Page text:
Mechanisms of Motoric Cognitive Risk – hypotheses based on a systematic review and meta-analysis of longitudinal cohort studies of older adults

Research output: Contribution to journalArticlepeer-review

Abstract / Description of output

We aimed to refine the hypothesis that motoric cognitive risk (MCR), a syndrome combining measured slow gait speed and self-reported cognitive complaints, is prognostic of incident dementia and other major causes of morbidity in older age. We propose mechanisms on the relationship between motor and cognitive function and describe a roadmap to validate these hypotheses. We systematically searched major electronic databases from inception to August 2021 for original longitudinal cohort studies of adults aged ≥60 years that compared an MCR group to a non-MCR group with any health outcome. Fifteen cohorts were combined by meta-analysis. Participants with MCR were at an increased risk of cognitive impairment (adjusted hazard ratio [aHR] 1.76, 95% CI 1.49–2.08; I 2= 24.9%), dementia (aHR 2.12, 1.85–2.42; 33.1%), falls (adjusted Relative Risk 1.38, 1.15–1.66; 62.1%), and mortality (aHR 1.49, 1.16–1.91; 79.2%). The prognostic value of MCR is considerable and mechanisms underlying the syndrome are proposed.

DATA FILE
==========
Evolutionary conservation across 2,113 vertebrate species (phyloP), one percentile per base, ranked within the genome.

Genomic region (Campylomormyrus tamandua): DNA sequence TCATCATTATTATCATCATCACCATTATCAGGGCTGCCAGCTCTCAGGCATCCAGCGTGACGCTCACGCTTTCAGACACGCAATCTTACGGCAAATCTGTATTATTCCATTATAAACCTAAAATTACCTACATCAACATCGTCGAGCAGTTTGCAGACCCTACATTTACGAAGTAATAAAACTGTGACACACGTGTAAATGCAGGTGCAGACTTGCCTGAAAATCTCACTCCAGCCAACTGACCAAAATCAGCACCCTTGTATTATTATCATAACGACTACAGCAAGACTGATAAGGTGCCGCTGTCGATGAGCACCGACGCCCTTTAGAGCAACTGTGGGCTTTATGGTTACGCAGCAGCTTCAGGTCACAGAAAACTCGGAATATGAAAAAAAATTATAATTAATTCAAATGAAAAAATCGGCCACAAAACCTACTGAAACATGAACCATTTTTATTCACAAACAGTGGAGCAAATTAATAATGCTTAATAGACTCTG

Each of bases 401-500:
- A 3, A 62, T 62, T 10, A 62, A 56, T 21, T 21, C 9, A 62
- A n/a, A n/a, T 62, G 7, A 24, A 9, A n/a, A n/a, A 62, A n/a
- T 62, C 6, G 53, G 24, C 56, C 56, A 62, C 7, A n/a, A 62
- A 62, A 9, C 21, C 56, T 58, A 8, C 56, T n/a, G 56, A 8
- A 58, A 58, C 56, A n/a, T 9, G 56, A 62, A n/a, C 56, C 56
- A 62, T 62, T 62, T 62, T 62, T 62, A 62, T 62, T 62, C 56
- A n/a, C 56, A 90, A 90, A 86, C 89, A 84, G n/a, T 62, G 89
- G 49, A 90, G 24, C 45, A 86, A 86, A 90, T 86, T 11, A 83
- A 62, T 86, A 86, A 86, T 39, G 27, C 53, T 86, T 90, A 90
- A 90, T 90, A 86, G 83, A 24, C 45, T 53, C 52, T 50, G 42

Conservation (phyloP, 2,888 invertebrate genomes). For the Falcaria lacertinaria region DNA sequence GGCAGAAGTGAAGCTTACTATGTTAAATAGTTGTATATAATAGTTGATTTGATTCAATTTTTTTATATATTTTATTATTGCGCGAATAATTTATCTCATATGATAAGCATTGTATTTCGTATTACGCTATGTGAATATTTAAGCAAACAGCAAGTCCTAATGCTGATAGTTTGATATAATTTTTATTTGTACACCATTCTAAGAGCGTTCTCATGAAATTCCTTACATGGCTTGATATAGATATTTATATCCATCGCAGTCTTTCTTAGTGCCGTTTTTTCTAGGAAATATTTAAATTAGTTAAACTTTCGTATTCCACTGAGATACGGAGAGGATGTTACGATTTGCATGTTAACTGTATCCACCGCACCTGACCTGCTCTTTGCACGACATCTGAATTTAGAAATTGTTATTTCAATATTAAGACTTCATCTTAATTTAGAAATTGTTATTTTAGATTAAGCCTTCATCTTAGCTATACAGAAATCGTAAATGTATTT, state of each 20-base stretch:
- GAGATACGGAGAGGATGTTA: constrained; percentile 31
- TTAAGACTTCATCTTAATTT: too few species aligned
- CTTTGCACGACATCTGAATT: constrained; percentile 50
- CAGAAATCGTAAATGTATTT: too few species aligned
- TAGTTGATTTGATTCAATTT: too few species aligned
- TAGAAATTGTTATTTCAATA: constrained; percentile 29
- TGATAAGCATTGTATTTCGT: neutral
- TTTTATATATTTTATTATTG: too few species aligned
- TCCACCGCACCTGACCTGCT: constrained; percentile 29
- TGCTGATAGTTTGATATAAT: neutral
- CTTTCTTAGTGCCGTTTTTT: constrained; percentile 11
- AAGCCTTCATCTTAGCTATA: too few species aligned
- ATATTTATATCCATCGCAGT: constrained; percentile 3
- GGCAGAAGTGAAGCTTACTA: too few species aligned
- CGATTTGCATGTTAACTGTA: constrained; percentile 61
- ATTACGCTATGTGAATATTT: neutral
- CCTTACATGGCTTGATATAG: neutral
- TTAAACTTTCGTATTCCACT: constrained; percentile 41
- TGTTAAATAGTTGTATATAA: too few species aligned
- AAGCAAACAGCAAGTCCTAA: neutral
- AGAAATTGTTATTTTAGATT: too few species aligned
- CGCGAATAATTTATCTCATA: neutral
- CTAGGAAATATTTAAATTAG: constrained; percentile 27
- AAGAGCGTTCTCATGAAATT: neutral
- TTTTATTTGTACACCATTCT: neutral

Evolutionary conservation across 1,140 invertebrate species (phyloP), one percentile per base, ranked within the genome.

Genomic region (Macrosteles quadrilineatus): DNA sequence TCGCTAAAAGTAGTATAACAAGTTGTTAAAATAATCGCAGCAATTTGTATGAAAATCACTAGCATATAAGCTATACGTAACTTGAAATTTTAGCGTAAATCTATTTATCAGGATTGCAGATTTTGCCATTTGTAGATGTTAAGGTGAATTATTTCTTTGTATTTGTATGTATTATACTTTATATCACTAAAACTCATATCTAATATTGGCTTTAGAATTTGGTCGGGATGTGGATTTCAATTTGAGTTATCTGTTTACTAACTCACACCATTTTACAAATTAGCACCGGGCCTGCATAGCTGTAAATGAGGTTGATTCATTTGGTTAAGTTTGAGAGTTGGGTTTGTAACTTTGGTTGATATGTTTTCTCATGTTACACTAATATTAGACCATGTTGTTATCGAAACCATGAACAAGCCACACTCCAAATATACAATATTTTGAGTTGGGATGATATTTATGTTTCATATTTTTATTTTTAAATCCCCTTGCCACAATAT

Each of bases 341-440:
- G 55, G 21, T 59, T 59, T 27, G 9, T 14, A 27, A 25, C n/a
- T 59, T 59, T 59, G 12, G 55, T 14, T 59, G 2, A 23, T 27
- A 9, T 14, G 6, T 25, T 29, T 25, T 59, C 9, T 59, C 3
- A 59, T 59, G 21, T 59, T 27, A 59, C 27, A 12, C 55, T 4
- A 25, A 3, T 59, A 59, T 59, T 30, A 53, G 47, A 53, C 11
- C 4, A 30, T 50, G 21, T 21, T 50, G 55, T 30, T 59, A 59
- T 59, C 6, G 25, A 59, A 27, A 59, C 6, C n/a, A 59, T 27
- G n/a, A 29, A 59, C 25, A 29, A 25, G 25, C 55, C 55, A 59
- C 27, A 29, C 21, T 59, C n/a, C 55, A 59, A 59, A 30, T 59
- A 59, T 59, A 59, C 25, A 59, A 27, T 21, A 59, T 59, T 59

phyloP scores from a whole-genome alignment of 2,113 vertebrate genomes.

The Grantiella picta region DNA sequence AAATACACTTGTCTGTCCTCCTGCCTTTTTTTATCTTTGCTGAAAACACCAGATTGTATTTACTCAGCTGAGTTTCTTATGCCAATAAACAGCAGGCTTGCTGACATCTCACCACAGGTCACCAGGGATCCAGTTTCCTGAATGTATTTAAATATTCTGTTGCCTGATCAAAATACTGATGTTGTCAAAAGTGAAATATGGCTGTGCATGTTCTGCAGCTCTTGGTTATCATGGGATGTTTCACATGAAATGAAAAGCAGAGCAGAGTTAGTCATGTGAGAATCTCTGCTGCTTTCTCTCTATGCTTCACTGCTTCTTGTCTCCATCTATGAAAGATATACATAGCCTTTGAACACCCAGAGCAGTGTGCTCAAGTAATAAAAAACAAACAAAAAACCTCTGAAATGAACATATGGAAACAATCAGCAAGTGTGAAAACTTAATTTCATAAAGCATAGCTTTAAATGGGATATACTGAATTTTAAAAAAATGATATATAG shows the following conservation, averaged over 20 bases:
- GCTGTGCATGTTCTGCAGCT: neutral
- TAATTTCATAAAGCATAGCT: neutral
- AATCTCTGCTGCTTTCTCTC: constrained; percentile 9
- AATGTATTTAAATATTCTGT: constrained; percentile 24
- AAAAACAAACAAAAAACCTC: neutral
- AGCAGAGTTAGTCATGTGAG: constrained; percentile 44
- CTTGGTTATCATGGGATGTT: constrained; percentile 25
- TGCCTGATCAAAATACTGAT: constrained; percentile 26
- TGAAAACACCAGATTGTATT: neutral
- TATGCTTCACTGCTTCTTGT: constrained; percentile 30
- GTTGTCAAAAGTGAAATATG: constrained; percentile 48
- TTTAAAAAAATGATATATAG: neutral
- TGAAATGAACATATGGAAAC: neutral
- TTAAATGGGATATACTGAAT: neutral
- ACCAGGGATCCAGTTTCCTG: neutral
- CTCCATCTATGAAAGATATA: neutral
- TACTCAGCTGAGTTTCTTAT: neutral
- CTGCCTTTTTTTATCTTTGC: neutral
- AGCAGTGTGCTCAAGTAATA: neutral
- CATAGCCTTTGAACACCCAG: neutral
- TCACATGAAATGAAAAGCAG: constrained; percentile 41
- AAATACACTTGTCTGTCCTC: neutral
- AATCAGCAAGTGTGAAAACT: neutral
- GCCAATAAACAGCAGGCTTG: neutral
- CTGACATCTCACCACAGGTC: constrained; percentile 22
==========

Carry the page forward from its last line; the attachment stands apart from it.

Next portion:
Original languageEnglish
Pages (from-to)2413-2427
JournalAlzheimer's & Dementia: The Journal of the Alzheimer's Association
Volume18
Issue number12
DOIs
Publication statusPublished - 9 Feb 2022

Keywords / Materials (for Non-textual outputs)

  • dementia
  • falls
  • gait
  • mechanism
  • meta-analysis
  • mortality
  • motoric cognitive risk
  • pathophysiology
  • prevention
  • prognostic
  • review
  • subjective cognitive complaint

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